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dc.contributor.authorAyotte, Joseph D.
dc.contributor.authorBaris, Dalsu
dc.contributor.authorCantor, Kenneth P.
dc.contributor.authorColt, Joanne
dc.contributor.authorRobinson, Gilpin R.
dc.contributor.authorLubin, Jay H.
dc.contributor.authorKaragas, Margaret
dc.contributor.authorHoover, Robert N.
dc.contributor.authorFraumeni, Joseph F.
dc.contributor.authorSilverman, Debra T.
dc.date.accessioned2009-03-25T10:10:21Z
dc.date.available2009-03-25T10:10:21Z
dc.date.issued2006-02
dc.identifier.citationJ Epidemiol Community Health 2006, 60 (2):168-172en
dc.identifier.issn0143-005X
dc.identifier.pmid16415269
dc.identifier.doi10.1136/jech.2005.038620
dc.identifier.urihttp://hdl.handle.net/10146/57057
dc.descriptionCancer epidemiologyCancer type: bladder cancerStudy design: cross-sectionalStudy size: 379548Description of cohort(s) studied: individuals from 504 state economic areas in 10 US regionsExposure(s) evaluated: private waterConfounders controlled for: sexImpact on risk: Among men, bladder cancer rate residuals were significantly correlated with private well use in New England (region 1), as well as in regions 2 (NY and NJ) and 8 (six Western states), P<0.05Among women, significant associations for bladder cancer mortality residuals were found in New England and region 2, P<0.05. KEYWORDS CLASSIFICATION: adverse effects;analysis;Adult;cancer epidemiology;Carcinogens;Carcinogens,Environmental;dietary modulation of cancer & cancer biomarkers;epidemiology;etiology;England;Environmental Exposure;European Continental Ancestry Group;Female;Humans;mortality;Male;Middle Aged;New England;Research;United States;Urinary Bladder Neoplasms;Water;Water Supply.en
dc.description.abstractSTUDY OBJECTIVE: To investigate the possible relation between bladder cancer mortality among white men and women and private water use in New England, USA, where rates have been persistently raised and use of private water supplies (wells) common. DESIGN: Ecological study relating age adjusted cancer mortality rates for white men and women during 1985-1999 and proportion of persons using private water supplies in 1970. After regressing mortality rates on population density, Pearson correlation coefficients were computed between residual rates and the proportion of the population using private water supplies, using the state economic area as the unit of calculation. Calculations were conducted within each of 10 US regions. SETTING: The 504 state economic areas of the contiguous United States. PARTICIPANTS: Mortality analysis of 11 cancer sites, with the focus on bladder cancer. MAIN RESULTS: After adjusting for the effect of population density, there was a statistically significant positive correlation between residual bladder cancer mortality rates and private water supply use among both men and women in New England (men, r = 0.42; women, r = 0.48) and New York/New Jersey (men, r = 0.49; women, r = 0.62). CONCLUSIONS: Use of well water from private sources, or a close correlate, may be an explanatory variable for the excess bladder cancer mortality in New England. Analytical studies are underway to clarify the relation between suspected water contaminants, particularly arsenic, and raised bladder cancer rates in northern New England.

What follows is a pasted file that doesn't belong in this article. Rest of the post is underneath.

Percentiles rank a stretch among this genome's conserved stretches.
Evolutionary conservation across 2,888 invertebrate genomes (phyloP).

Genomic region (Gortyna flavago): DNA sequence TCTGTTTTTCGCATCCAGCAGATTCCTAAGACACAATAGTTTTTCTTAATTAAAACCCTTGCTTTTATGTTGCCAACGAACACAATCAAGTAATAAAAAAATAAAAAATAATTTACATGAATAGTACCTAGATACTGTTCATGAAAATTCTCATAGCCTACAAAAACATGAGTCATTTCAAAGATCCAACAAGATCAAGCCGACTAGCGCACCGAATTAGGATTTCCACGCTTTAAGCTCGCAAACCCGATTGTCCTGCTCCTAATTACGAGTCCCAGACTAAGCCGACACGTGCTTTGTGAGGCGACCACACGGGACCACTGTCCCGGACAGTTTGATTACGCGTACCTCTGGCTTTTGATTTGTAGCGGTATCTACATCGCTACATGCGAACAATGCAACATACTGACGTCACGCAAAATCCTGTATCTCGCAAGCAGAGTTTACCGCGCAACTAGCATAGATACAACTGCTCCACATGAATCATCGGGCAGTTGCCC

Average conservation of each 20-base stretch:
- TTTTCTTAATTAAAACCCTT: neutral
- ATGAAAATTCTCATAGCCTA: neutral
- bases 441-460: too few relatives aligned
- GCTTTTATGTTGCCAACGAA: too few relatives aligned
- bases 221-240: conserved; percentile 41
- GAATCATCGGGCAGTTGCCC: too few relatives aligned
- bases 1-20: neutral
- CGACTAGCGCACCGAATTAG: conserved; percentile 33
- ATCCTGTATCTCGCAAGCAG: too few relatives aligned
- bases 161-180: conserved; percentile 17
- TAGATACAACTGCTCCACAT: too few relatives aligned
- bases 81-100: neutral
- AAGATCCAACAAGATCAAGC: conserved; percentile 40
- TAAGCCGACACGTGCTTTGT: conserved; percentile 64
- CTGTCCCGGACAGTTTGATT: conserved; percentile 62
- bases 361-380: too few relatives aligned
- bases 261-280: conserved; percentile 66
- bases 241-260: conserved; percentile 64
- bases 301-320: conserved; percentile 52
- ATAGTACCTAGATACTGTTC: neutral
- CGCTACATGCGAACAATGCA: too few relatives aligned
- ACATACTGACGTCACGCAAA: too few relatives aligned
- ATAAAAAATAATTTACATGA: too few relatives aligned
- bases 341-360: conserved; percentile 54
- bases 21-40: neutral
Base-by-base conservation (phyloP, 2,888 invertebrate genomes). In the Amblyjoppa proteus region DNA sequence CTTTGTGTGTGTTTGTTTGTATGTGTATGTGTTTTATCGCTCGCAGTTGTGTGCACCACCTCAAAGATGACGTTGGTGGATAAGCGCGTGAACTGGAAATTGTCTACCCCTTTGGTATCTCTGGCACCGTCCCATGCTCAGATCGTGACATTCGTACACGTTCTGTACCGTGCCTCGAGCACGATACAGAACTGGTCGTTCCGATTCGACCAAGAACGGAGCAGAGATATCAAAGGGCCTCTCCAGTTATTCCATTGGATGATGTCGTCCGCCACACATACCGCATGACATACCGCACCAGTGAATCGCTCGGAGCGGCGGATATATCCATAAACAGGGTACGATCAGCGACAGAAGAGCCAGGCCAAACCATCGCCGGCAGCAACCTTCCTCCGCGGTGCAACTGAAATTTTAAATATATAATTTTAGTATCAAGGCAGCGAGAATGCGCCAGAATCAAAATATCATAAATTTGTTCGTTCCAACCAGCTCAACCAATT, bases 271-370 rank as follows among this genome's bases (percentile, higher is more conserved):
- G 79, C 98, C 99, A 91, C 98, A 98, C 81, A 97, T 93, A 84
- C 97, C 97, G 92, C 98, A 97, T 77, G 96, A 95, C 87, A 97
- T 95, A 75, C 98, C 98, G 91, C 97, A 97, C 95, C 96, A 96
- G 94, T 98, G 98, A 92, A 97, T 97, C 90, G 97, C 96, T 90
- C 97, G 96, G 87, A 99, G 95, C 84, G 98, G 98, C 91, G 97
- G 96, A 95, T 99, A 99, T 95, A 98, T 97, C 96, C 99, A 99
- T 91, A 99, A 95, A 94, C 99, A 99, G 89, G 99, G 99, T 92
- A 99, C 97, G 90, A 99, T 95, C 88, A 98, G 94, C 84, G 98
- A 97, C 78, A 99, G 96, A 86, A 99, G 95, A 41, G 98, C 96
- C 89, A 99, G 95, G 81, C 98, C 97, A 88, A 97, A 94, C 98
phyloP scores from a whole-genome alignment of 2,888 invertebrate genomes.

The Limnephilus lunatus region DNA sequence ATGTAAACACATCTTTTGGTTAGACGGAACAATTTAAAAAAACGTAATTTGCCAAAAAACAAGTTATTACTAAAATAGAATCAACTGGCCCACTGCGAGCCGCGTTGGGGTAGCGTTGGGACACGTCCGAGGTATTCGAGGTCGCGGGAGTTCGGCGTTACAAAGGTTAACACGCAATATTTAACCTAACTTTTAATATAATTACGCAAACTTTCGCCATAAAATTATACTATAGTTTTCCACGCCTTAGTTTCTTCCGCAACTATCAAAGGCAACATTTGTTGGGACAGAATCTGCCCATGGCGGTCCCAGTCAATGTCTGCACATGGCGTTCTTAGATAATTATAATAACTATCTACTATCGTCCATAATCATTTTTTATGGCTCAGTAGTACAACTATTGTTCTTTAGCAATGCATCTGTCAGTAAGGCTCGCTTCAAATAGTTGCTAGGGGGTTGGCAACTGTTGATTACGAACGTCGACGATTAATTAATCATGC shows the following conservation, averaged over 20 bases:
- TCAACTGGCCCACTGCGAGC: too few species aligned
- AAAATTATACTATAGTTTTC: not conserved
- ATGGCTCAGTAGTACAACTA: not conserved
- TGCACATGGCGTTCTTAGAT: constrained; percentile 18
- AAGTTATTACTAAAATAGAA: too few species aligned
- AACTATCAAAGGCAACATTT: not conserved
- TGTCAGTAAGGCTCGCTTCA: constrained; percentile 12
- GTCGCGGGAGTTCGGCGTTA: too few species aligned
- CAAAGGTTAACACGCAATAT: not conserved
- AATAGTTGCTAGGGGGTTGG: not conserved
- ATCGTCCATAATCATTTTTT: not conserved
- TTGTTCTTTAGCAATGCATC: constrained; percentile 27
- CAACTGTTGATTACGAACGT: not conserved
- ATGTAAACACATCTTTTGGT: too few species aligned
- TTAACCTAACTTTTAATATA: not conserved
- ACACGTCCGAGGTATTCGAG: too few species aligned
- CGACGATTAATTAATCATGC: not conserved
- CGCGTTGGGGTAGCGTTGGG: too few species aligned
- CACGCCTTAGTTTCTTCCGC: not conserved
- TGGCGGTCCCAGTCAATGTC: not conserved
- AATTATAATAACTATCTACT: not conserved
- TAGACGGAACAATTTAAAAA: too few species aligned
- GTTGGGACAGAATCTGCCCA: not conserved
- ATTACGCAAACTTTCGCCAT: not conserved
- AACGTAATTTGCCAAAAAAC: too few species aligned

dc.language.isoenen
dc.relation.urlhttp://www.pubmedcentral.nih.gov/articlerender.fcgi?tool=pubmed&pubmedid=16415269en
dc.relation.urlhttp://jech.bmj.com/cgi/content/abstract/60/2/168en
dc.subjectBladder canceren
dc.subjectDrinking wateren
dc.subjectPrivate water supplyen
dc.subjectNew Englanden
dc.subject.meshAdult
dc.subject.meshCarcinogens, Environmental
dc.subject.meshEnvironmental Exposure
dc.subject.meshEuropean Continental Ancestry Group
dc.subject.meshFemale
dc.subject.meshHumans
dc.subject.meshMale
dc.subject.meshMiddle Aged
dc.subject.meshNew England
dc.subject.meshUrinary Bladder Neoplasms
dc.subject.meshWater Supply
dc.titleBladder cancer mortality and private well use in New England: an ecological study.en
dc.typeArticleen
dc.identifier.journalJournal of epidemiology and community healthen
html.description.abstractSTUDY OBJECTIVE: To investigate the possible relation between bladder cancer mortality among white men and women and private water use in New England, USA, where rates have been persistently raised and use of private water supplies (wells) common. DESIGN: Ecological study relating age adjusted cancer mortality rates for white men and women during 1985-1999 and proportion of persons using private water supplies in 1970. After regressing mortality rates on population density, Pearson correlation coefficients were computed between residual rates and the proportion of the population using private water supplies, using the state economic area as the unit of calculation. Calculations were conducted within each of 10 US regions. SETTING: The 504 state economic areas of the contiguous United States. PARTICIPANTS: Mortality analysis of 11 cancer sites, with the focus on bladder cancer. MAIN RESULTS: After adjusting for the effect of population density, there was a statistically significant positive correlation between residual bladder cancer mortality rates and private water supply use among both men and women in New England (men, r = 0.42; women, r = 0.48) and New York/New Jersey (men, r = 0.49; women, r = 0.62). CONCLUSIONS: Use of well water from private sources, or a close correlate, may be an explanatory variable for the excess bladder cancer mortality in New England. Analytical studies are underway to clarify the relation between suspected water contaminants, particularly arsenic, and raised bladder cancer rates in northern New England.


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